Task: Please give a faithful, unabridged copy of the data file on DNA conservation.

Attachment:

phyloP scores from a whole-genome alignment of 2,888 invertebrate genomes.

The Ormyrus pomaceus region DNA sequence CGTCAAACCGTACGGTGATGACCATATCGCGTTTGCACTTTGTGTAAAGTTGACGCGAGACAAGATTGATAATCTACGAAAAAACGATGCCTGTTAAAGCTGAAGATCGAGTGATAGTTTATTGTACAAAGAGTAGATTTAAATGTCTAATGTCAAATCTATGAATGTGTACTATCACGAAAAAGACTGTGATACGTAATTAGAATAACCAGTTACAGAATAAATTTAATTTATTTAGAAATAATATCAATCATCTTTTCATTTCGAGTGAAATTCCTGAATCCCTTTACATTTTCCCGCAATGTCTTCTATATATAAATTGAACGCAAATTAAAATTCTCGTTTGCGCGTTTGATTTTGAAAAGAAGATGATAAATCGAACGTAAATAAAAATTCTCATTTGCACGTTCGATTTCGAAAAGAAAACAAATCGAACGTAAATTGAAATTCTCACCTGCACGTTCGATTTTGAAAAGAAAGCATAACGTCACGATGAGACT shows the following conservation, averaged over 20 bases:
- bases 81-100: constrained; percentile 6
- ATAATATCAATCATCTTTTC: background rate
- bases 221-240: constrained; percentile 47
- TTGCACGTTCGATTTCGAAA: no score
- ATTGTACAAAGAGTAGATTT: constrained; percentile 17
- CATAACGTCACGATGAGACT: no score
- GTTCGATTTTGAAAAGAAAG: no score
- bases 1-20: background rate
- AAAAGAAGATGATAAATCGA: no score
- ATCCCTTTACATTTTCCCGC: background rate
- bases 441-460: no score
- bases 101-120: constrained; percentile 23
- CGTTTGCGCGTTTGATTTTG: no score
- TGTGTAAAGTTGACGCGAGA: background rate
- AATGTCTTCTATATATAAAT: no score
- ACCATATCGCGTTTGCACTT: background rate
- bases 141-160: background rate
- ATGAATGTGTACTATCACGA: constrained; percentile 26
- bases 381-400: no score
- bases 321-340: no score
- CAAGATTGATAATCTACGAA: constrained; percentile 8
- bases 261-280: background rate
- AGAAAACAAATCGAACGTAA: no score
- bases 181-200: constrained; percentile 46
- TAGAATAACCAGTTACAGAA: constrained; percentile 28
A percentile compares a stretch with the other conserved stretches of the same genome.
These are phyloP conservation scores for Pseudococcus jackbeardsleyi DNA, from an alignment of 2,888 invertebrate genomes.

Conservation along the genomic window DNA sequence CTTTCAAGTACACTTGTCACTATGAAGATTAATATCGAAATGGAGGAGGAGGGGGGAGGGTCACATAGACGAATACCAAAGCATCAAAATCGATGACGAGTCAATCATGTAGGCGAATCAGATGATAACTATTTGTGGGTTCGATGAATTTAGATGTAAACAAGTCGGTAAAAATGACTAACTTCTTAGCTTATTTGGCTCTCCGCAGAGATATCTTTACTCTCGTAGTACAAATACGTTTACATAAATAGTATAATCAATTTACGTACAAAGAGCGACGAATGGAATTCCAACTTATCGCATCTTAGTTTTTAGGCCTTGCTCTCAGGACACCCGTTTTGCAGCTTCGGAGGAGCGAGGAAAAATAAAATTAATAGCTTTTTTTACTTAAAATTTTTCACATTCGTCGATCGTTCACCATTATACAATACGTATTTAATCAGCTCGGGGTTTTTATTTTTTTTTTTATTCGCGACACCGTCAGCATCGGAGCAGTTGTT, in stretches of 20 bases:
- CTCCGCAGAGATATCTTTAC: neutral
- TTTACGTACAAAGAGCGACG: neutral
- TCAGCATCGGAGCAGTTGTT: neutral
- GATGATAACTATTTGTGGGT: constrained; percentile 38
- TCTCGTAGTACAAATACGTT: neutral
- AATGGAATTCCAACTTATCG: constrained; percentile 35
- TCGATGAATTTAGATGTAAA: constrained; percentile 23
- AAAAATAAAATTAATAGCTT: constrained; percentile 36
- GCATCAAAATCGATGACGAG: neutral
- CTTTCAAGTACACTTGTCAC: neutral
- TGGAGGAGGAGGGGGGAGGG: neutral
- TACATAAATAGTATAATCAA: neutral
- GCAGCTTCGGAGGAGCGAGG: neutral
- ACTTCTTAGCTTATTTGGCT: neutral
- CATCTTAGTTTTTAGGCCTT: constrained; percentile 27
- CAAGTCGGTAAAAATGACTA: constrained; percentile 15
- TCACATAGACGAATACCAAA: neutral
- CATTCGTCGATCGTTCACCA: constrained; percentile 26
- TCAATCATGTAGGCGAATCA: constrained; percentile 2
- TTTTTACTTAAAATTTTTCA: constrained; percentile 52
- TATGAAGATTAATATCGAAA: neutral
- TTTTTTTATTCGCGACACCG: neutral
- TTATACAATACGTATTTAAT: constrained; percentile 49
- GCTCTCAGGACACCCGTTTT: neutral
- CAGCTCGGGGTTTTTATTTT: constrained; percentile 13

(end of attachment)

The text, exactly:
phyloP scores from a whole-genome alignment of 2,888 invertebrate genomes.

The Ormyrus pomaceus region DNA sequence CGTCAAACCGTACGGTGATGACCATATCGCGTTTGCACTTTGTGTAAAGTTGACGCGAGACAAGATTGATAATCTACGAAAAAACGATGCCTGTTAAAGCTGAAGATCGAGTGATAGTTTATTGTACAAAGAGTAGATTTAAATGTCTAATGTCAAATCTATGAATGTGTACTATCACGAAAAAGACTGTGATACGTAATTAGAATAACCAGTTACAGAATAAATTTAATTTATTTAGAAATAATATCAATCATCTTTTCATTTCGAGTGAAATTCCTGAATCCCTTTACATTTTCCCGCAATGTCTTCTATATATAAATTGAACGCAAATTAAAATTCTCGTTTGCGCGTTTGATTTTGAAAAGAAGATGATAAATCGAACGTAAATAAAAATTCTCATTTGCACGTTCGATTTCGAAAAGAAAACAAATCGAACGTAAATTGAAATTCTCACCTGCACGTTCGATTTTGAAAAGAAAGCATAACGTCACGATGAGACT shows the following conservation, averaged over 20 bases:
- bases 81-100: constrained; percentile 6
- ATAATATCAATCATCTTTTC: background rate
- bases 221-240: constrained; percentile 47
- TTGCACGTTCGATTTCGAAA: no score
- ATTGTACAAAGAGTAGATTT: constrained; percentile 17
- CATAACGTCACGATGAGACT: no score
- GTTCGATTTTGAAAAGAAAG: no score
- bases 1-20: background rate
- AAAAGAAGATGATAAATCGA: no score
- ATCCCTTTACATTTTCCCGC: background rate
- bases 441-460: no score
- bases 101-120: constrained; percentile 23
- CGTTTGCGCGTTTGATTTTG: no score
- TGTGTAAAGTTGACGCGAGA: background rate
- AATGTCTTCTATATATAAAT: no score
- ACCATATCGCGTTTGCACTT: background rate
- bases 141-160: background rate
- ATGAATGTGTACTATCACGA: constrained; percentile 26
- bases 381-400: no score
- bases 321-340: no score
- CAAGATTGATAATCTACGAA: constrained; percentile 8
- bases 261-280: background rate
- AGAAAACAAATCGAACGTAA: no score
- bases 181-200: constrained; percentile 46
- TAGAATAACCAGTTACAGAA: constrained; percentile 28
A percentile compares a stretch with the other conserved stretches of the same genome.
These are phyloP conservation scores for Pseudococcus jackbeardsleyi DNA, from an alignment of 2,888 invertebrate genomes.

Conservation along the genomic window DNA sequence CTTTCAAGTACACTTGTCACTATGAAGATTAATATCGAAATGGAGGAGGAGGGGGGAGGGTCACATAGACGAATACCAAAGCATCAAAATCGATGACGAGTCAATCATGTAGGCGAATCAGATGATAACTATTTGTGGGTTCGATGAATTTAGATGTAAACAAGTCGGTAAAAATGACTAACTTCTTAGCTTATTTGGCTCTCCGCAGAGATATCTTTACTCTCGTAGTACAAATACGTTTACATAAATAGTATAATCAATTTACGTACAAAGAGCGACGAATGGAATTCCAACTTATCGCATCTTAGTTTTTAGGCCTTGCTCTCAGGACACCCGTTTTGCAGCTTCGGAGGAGCGAGGAAAAATAAAATTAATAGCTTTTTTTACTTAAAATTTTTCACATTCGTCGATCGTTCACCATTATACAATACGTATTTAATCAGCTCGGGGTTTTTATTTTTTTTTTTATTCGCGACACCGTCAGCATCGGAGCAGTTGTT, in stretches of 20 bases:
- CTCCGCAGAGATATCTTTAC: neutral
- TTTACGTACAAAGAGCGACG: neutral
- TCAGCATCGGAGCAGTTGTT: neutral
- GATGATAACTATTTGTGGGT: constrained; percentile 38
- TCTCGTAGTACAAATACGTT: neutral
- AATGGAATTCCAACTTATCG: constrained; percentile 35
- TCGATGAATTTAGATGTAAA: constrained; percentile 23
- AAAAATAAAATTAATAGCTT: constrained; percentile 36
- GCATCAAAATCGATGACGAG: neutral
- CTTTCAAGTACACTTGTCAC: neutral
- TGGAGGAGGAGGGGGGAGGG: neutral
- TACATAAATAGTATAATCAA: neutral
- GCAGCTTCGGAGGAGCGAGG: neutral
- ACTTCTTAGCTTATTTGGCT: neutral
- CATCTTAGTTTTTAGGCCTT: constrained; percentile 27
- CAAGTCGGTAAAAATGACTA: constrained; percentile 15
- TCACATAGACGAATACCAAA: neutral
- CATTCGTCGATCGTTCACCA: constrained; percentile 26
- TCAATCATGTAGGCGAATCA: constrained; percentile 2
- TTTTTACTTAAAATTTTTCA: constrained; percentile 52
- TATGAAGATTAATATCGAAA: neutral
- TTTTTTTATTCGCGACACCG: neutral
- TTATACAATACGTATTTAAT: constrained; percentile 49
- GCTCTCAGGACACCCGTTTT: neutral
- CAGCTCGGGGTTTTTATTTT: constrained; percentile 13